Centrifuge tests were performed to investigate the cyclic response of piles in soft clay under lateral loads. Typical data are presented and discussed. The accumulation of pile-head displacements and maximum bending moments with number of cycles in particular are examined. Power law models fitted on experimental data are proposed to describe the effect of large numbers of cycles.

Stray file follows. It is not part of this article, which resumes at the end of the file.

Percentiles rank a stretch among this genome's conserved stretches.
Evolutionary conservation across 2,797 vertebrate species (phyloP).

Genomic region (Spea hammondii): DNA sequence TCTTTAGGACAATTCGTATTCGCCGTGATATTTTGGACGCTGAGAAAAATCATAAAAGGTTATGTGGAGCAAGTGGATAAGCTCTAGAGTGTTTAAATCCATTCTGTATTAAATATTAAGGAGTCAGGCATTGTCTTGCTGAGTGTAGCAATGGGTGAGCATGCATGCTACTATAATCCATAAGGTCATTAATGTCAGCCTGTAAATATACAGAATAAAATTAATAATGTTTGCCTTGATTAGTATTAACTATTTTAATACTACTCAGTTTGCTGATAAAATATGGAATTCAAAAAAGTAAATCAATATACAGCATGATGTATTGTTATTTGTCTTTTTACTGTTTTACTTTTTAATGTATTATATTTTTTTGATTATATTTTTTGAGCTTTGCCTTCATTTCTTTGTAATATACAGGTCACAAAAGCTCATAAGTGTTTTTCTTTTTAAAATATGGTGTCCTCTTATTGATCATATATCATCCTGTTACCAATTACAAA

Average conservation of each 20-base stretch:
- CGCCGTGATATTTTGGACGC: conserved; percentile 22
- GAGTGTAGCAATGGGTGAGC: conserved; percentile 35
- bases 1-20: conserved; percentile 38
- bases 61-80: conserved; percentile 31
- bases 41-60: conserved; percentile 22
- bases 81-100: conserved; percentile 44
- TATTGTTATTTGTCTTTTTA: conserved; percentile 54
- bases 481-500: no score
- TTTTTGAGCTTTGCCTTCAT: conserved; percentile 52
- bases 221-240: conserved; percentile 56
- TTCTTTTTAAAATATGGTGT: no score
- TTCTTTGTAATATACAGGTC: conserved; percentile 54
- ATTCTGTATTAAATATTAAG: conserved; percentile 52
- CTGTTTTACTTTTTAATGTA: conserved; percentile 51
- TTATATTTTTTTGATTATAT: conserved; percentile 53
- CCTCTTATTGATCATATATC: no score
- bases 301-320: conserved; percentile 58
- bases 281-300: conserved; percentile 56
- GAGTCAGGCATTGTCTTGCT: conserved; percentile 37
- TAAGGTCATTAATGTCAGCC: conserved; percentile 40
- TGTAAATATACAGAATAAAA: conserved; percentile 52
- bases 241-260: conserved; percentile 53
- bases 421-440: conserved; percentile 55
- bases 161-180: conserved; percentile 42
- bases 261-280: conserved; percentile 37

Pile foundations of offshore structures used for the oil and gas or wind farm industries are subjected to large cyclic horizontal loads resulting mainly from the action of waves and wind. Pile design procedures are essentially based on the application of recognised standards or professional recommendations, among which the American Petroleum Institute (API) RP 2A (2000) is the most commonly used. It proposes a design methodology for horizontally loaded piles based on the use of local pile-soil transfer (p-y) curves. Monotonic, as well as so-called cyclic, p-y curves are provided for both sands and clays. The cyclic p-y curve concept requires some attention. It was derived in the 1970s on the basis of pile tests performed on relatively small-diameter (123/4–24-inch) piles for soft clays (Matlock, 1970), stiff clays (Reese et al., 1975; Reese and Welch, 1975) and sands (Cox et al., 1974; Reese et al, 1974). The piles were subjected to a series of cyclic loads representative of load histories imposed by Gulf of Mexico storms to jacket piles. The final result was an ‘envelope curve’, which is aimed at reproducing the response of a pile monotonically loaded at the end of the extreme event (e.g. the centennial storm). More recent laboratory tests (Craig and Kan, 1986; Kitazume and Miyajima, 1994; Jeanjean, 2009; Zhang et al., 2011) emphasise the significance of progressive accumulation of pile head displacements with applied number of load cycles.